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Shape Up: Mend those broken hearts


Library Image. Photo: Getty Images

Library Image. Photo: Getty Images

Library Image. Photo: Getty Images

Valentine's Day is all about happy hearts. But let's forget about the romantic side of things for a minute and concentrate on all the broken hearts out there, the kind that have been torn asunder due to poor lifestyle and nutrition habits.

Many people view their health in much the same way they view their finances. They don't value it until it's gone.

Heart disease is something cupid's arrow cannot heal. According to the World Health Organisation, more than one billion adults worldwide are overweight, and at least 300 million of these are clinically obese.

Think about it -- if you're carrying around all that extra weight, how much harder is your heart going to have to work to pump the blood around your body?

What's more, up to 80pc of cases of coronary heart disease, 90pc of type 2 diabetes cases and one-third of cancers can be avoided by changing to a healthier diet, increasing physical activity and stopping smoking.

Loren Cordain, writing in the 'American Journal of Clinical Nutrition', says that there is a discordance between our ancient, genetically determined biology and the nutritional, cultural, and activity patterns of contemporary western populations. It is due to this discord that many of the so called 'diseases of civilisation' have emerged.

Another article from the 'American Journal of Clinical Nutrition' says it is now clear that today's major ailments, such as heart disease and cancer, are complex, chronic diseases.

There is rarely a cure for chronic diseases, only treatment and medications. But how we treat chronic diseases needs to change. At present it is too common for an acute care model to be used to try and deal with them. The acute care model normally goes something like this: the clinician proceeds directly to the diagnosis, orders tests to confirm it and then names the disease in order to identify as quickly as possible a medication to treat that disease.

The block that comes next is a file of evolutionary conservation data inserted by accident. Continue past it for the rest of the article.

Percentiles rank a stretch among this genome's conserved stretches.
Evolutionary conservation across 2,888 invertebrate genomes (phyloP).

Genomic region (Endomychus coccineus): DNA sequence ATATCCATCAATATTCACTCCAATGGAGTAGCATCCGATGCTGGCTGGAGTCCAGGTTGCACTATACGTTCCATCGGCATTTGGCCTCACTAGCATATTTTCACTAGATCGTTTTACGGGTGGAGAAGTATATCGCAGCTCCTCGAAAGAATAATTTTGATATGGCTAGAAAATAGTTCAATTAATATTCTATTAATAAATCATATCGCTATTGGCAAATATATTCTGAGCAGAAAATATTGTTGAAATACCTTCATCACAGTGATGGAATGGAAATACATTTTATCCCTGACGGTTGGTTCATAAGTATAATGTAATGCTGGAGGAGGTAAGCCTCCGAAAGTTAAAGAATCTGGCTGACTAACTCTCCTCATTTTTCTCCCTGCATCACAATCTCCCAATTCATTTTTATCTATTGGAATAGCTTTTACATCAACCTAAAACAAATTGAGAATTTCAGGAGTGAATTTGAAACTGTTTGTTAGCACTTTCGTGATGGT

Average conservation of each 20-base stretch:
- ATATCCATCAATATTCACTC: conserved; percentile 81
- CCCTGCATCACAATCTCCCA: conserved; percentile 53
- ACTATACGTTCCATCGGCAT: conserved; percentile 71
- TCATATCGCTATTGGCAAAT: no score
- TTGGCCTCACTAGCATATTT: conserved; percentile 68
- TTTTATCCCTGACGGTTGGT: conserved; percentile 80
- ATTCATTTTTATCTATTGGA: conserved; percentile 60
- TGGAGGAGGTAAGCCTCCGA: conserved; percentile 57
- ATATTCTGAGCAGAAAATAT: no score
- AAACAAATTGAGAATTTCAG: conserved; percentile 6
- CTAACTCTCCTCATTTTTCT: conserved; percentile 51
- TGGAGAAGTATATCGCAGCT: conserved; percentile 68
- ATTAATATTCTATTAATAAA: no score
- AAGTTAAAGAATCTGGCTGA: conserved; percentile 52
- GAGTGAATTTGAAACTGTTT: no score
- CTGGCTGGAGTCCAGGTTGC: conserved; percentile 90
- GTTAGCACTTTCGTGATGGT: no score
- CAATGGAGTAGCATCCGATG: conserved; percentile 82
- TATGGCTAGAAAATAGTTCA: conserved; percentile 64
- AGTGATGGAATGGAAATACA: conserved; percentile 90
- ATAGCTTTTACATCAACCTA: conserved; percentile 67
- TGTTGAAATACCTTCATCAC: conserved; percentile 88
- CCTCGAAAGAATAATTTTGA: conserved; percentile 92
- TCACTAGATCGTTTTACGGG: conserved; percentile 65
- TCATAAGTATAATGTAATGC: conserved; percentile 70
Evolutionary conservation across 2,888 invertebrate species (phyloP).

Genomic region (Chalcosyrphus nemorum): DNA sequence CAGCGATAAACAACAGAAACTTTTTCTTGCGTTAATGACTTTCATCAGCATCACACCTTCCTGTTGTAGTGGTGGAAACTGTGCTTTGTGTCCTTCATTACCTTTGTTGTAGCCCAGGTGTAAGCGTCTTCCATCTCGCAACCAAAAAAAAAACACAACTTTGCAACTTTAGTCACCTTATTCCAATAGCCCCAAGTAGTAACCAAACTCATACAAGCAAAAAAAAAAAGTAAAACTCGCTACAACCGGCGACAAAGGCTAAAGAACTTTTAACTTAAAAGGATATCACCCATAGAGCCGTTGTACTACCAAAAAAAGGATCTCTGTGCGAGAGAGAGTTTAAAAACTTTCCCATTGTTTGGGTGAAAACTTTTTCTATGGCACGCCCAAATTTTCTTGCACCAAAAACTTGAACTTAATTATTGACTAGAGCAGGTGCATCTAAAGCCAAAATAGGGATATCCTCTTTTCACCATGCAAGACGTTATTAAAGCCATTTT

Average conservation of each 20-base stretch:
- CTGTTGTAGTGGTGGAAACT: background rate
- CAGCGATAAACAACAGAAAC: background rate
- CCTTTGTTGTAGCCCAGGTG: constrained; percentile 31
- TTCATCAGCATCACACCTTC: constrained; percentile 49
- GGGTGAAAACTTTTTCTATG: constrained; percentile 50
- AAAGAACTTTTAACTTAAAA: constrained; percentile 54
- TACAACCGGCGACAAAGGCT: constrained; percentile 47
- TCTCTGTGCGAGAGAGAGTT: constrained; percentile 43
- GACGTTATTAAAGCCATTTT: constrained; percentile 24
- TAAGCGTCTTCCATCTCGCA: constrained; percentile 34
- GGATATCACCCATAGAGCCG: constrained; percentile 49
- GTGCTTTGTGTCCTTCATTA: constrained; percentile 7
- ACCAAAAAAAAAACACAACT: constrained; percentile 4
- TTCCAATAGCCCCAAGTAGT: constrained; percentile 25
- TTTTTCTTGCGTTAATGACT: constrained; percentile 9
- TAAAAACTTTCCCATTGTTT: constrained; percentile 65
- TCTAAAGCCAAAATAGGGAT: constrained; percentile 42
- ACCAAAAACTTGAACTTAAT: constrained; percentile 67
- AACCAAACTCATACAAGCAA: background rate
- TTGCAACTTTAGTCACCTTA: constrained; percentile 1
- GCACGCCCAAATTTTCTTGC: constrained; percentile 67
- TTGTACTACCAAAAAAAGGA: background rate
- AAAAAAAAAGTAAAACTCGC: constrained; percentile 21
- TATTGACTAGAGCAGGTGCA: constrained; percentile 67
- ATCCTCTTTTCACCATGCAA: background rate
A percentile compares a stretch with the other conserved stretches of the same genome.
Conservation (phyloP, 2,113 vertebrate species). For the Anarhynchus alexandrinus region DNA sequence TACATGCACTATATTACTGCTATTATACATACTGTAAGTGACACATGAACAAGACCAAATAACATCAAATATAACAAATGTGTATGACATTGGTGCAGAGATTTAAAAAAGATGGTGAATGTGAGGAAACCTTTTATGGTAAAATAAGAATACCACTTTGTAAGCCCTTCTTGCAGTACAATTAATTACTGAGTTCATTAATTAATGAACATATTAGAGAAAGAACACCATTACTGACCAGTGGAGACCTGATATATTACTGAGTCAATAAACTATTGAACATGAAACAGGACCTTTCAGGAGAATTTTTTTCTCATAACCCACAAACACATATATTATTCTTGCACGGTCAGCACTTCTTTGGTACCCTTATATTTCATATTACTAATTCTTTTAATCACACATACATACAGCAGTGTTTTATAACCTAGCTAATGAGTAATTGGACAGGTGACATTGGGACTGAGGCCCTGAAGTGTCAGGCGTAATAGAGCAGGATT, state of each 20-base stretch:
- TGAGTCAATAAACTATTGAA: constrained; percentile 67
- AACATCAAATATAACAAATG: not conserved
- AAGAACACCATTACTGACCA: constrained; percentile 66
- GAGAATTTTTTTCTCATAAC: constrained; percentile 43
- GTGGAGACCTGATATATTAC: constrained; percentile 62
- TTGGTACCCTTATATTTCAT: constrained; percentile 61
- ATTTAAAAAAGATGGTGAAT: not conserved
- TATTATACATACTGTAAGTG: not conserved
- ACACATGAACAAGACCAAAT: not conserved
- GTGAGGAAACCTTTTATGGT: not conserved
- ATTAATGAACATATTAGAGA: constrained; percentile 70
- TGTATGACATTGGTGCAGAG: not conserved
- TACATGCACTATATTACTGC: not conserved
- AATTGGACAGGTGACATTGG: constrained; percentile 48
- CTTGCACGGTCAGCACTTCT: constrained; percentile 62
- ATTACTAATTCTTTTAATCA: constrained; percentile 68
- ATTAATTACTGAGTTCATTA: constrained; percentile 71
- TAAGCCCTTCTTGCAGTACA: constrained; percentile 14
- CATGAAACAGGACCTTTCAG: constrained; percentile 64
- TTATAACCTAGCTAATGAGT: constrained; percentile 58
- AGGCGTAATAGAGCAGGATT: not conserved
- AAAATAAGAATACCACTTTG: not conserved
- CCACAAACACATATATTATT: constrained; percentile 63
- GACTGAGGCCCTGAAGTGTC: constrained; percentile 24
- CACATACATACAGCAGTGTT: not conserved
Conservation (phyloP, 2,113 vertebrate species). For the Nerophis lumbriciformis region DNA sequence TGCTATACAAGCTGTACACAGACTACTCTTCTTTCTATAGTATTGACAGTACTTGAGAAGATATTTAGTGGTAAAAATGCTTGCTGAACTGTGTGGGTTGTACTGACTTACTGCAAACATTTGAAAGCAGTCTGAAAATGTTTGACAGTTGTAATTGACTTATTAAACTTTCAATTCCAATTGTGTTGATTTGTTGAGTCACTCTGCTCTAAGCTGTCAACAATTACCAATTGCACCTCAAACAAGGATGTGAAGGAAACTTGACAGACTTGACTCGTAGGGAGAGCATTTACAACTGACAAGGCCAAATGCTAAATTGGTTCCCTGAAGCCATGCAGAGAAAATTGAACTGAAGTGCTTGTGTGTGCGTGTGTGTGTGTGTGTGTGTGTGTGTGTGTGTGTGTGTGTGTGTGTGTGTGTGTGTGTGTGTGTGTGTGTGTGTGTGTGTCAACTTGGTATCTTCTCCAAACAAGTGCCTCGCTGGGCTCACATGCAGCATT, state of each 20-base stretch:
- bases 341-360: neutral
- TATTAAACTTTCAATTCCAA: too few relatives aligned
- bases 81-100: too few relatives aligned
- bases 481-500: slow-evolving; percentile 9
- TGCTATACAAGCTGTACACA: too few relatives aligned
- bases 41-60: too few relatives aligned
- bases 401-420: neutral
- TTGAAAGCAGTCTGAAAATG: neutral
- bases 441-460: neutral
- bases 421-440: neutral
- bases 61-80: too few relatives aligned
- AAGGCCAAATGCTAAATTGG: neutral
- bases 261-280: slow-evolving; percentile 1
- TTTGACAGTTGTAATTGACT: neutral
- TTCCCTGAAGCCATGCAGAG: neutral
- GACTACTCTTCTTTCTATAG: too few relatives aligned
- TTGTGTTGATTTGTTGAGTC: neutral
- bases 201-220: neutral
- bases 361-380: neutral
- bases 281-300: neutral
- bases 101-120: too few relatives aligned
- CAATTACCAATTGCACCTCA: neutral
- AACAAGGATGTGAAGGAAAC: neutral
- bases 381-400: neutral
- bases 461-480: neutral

The consultation time is short and the doctor does not get to know all the details about what is happening in the patient's history, lifestyle, nutrition and sleep patterns.

What we really need, in this case, is to look at the causes that may have brought the patient to that current health status. Two different people could have similar health readings but they got there in two separate ways and may need two different solutions to restore them to health.

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Metabolic syndrome -- which is a combination of medical disorders that increase the risk of heart disease and diabetes -- can be analysed through waist circumference (waist to hip ratio), triglycerides (checking for lipid abnormality), HDL readings, blood pressure and fasting blood glucose. If a patient has high readings in three out of five of these, it's a cause of concern.

Traditionally, a seriously overweight patient is told to eat less, exercise more and come back in three to six months. Obesity is more complex than just energy intake and expenditure as hormonal imbalances and genetic variances can exacerbate inactivity and poor nutrition in different people.

A long-term solution for mending broken hearts and reducing the risk of heart disease is needed through a combined approach.

Doctors have no time to address chronic disease, ie, diet and lifestyle disorders, and, in any case, their knowledge is limited.

A study done among primary care physicians in 2009 found that nearly all (96pc) of them believed there should be more emphasis on nutrition when it comes to the treatment and management of chronic disease.

So medicine needs to take an integrated approach with professionals such as doctors, nutritionists, dieticians and personal trainers coming together in order to combat the problem.

Surely the more happy hearts out there the better...


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